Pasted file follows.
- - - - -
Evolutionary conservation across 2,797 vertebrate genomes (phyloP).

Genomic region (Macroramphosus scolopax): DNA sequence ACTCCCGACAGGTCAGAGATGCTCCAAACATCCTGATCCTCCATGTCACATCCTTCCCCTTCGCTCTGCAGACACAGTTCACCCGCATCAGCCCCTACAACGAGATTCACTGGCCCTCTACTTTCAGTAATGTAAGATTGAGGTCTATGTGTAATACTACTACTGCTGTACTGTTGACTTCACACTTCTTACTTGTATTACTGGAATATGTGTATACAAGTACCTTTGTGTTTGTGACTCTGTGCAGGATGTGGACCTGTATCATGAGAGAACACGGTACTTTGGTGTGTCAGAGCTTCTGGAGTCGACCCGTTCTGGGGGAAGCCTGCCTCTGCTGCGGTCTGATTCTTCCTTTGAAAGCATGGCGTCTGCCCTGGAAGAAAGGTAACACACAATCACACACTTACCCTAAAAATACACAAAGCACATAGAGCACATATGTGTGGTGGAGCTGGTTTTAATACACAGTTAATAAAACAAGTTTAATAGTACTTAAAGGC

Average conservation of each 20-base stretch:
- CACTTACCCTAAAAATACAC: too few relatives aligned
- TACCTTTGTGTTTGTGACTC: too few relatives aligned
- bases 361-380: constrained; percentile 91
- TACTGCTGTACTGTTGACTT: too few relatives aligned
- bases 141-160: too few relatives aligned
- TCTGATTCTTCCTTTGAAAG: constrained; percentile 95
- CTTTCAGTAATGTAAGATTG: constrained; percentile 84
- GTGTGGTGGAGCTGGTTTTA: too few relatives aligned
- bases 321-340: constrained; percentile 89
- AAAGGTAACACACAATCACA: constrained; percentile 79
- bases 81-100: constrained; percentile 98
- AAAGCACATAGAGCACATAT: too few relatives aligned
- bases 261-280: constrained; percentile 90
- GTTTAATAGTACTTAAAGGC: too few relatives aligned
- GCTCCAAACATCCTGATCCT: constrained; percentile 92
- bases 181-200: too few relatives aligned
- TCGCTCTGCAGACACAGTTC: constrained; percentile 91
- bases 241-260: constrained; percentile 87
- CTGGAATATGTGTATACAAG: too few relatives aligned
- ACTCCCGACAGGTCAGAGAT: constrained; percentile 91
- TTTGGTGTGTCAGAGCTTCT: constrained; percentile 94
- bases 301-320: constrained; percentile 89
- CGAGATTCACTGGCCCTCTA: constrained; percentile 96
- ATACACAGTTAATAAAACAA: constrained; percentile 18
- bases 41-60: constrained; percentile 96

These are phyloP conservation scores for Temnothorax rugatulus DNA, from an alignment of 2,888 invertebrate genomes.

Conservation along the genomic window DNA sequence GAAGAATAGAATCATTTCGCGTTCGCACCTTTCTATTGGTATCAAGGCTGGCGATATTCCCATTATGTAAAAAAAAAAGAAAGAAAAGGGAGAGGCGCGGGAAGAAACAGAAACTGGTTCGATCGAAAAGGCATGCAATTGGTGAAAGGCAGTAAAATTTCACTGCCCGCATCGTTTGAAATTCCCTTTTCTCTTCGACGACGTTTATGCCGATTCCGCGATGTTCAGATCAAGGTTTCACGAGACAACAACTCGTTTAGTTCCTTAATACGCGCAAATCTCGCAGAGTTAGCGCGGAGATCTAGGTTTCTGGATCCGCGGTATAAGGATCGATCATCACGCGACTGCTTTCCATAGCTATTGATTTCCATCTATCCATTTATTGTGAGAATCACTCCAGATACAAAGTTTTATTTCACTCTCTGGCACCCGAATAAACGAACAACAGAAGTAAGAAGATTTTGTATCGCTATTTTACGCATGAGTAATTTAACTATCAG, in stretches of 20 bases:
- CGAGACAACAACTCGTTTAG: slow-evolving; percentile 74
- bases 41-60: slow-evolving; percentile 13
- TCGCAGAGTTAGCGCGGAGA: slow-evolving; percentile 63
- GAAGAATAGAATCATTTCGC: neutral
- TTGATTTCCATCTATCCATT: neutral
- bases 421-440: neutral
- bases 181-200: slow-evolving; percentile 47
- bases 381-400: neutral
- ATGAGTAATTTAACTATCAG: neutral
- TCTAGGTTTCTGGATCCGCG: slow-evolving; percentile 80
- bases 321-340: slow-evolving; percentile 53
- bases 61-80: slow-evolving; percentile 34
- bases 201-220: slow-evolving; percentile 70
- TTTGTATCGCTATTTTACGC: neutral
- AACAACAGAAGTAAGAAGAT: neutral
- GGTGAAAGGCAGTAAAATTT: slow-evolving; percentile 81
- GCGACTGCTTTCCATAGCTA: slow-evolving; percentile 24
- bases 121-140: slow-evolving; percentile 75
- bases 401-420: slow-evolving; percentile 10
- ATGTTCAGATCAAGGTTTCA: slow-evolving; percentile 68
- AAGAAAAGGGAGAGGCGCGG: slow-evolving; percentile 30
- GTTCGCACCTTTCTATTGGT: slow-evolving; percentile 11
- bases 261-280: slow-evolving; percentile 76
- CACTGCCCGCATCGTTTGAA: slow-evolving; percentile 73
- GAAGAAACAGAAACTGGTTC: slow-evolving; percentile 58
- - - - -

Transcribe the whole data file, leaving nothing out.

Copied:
Evolutionary conservation across 2,797 vertebrate genomes (phyloP).

Genomic region (Macroramphosus scolopax): DNA sequence ACTCCCGACAGGTCAGAGATGCTCCAAACATCCTGATCCTCCATGTCACATCCTTCCCCTTCGCTCTGCAGACACAGTTCACCCGCATCAGCCCCTACAACGAGATTCACTGGCCCTCTACTTTCAGTAATGTAAGATTGAGGTCTATGTGTAATACTACTACTGCTGTACTGTTGACTTCACACTTCTTACTTGTATTACTGGAATATGTGTATACAAGTACCTTTGTGTTTGTGACTCTGTGCAGGATGTGGACCTGTATCATGAGAGAACACGGTACTTTGGTGTGTCAGAGCTTCTGGAGTCGACCCGTTCTGGGGGAAGCCTGCCTCTGCTGCGGTCTGATTCTTCCTTTGAAAGCATGGCGTCTGCCCTGGAAGAAAGGTAACACACAATCACACACTTACCCTAAAAATACACAAAGCACATAGAGCACATATGTGTGGTGGAGCTGGTTTTAATACACAGTTAATAAAACAAGTTTAATAGTACTTAAAGGC

Average conservation of each 20-base stretch:
- CACTTACCCTAAAAATACAC: too few relatives aligned
- TACCTTTGTGTTTGTGACTC: too few relatives aligned
- bases 361-380: constrained; percentile 91
- TACTGCTGTACTGTTGACTT: too few relatives aligned
- bases 141-160: too few relatives aligned
- TCTGATTCTTCCTTTGAAAG: constrained; percentile 95
- CTTTCAGTAATGTAAGATTG: constrained; percentile 84
- GTGTGGTGGAGCTGGTTTTA: too few relatives aligned
- bases 321-340: constrained; percentile 89
- AAAGGTAACACACAATCACA: constrained; percentile 79
- bases 81-100: constrained; percentile 98
- AAAGCACATAGAGCACATAT: too few relatives aligned
- bases 261-280: constrained; percentile 90
- GTTTAATAGTACTTAAAGGC: too few relatives aligned
- GCTCCAAACATCCTGATCCT: constrained; percentile 92
- bases 181-200: too few relatives aligned
- TCGCTCTGCAGACACAGTTC: constrained; percentile 91
- bases 241-260: constrained; percentile 87
- CTGGAATATGTGTATACAAG: too few relatives aligned
- ACTCCCGACAGGTCAGAGAT: constrained; percentile 91
- TTTGGTGTGTCAGAGCTTCT: constrained; percentile 94
- bases 301-320: constrained; percentile 89
- CGAGATTCACTGGCCCTCTA: constrained; percentile 96
- ATACACAGTTAATAAAACAA: constrained; percentile 18
- bases 41-60: constrained; percentile 96

These are phyloP conservation scores for Temnothorax rugatulus DNA, from an alignment of 2,888 invertebrate genomes.

Conservation along the genomic window DNA sequence GAAGAATAGAATCATTTCGCGTTCGCACCTTTCTATTGGTATCAAGGCTGGCGATATTCCCATTATGTAAAAAAAAAAGAAAGAAAAGGGAGAGGCGCGGGAAGAAACAGAAACTGGTTCGATCGAAAAGGCATGCAATTGGTGAAAGGCAGTAAAATTTCACTGCCCGCATCGTTTGAAATTCCCTTTTCTCTTCGACGACGTTTATGCCGATTCCGCGATGTTCAGATCAAGGTTTCACGAGACAACAACTCGTTTAGTTCCTTAATACGCGCAAATCTCGCAGAGTTAGCGCGGAGATCTAGGTTTCTGGATCCGCGGTATAAGGATCGATCATCACGCGACTGCTTTCCATAGCTATTGATTTCCATCTATCCATTTATTGTGAGAATCACTCCAGATACAAAGTTTTATTTCACTCTCTGGCACCCGAATAAACGAACAACAGAAGTAAGAAGATTTTGTATCGCTATTTTACGCATGAGTAATTTAACTATCAG, in stretches of 20 bases:
- CGAGACAACAACTCGTTTAG: slow-evolving; percentile 74
- bases 41-60: slow-evolving; percentile 13
- TCGCAGAGTTAGCGCGGAGA: slow-evolving; percentile 63
- GAAGAATAGAATCATTTCGC: neutral
- TTGATTTCCATCTATCCATT: neutral
- bases 421-440: neutral
- bases 181-200: slow-evolving; percentile 47
- bases 381-400: neutral
- ATGAGTAATTTAACTATCAG: neutral
- TCTAGGTTTCTGGATCCGCG: slow-evolving; percentile 80
- bases 321-340: slow-evolving; percentile 53
- bases 61-80: slow-evolving; percentile 34
- bases 201-220: slow-evolving; percentile 70
- TTTGTATCGCTATTTTACGC: neutral
- AACAACAGAAGTAAGAAGAT: neutral
- GGTGAAAGGCAGTAAAATTT: slow-evolving; percentile 81
- GCGACTGCTTTCCATAGCTA: slow-evolving; percentile 24
- bases 121-140: slow-evolving; percentile 75
- bases 401-420: slow-evolving; percentile 10
- ATGTTCAGATCAAGGTTTCA: slow-evolving; percentile 68
- AAGAAAAGGGAGAGGCGCGG: slow-evolving; percentile 30
- GTTCGCACCTTTCTATTGGT: slow-evolving; percentile 11
- bases 261-280: slow-evolving; percentile 76
- CACTGCCCGCATCGTTTGAA: slow-evolving; percentile 73
- GAAGAAACAGAAACTGGTTC: slow-evolving; percentile 58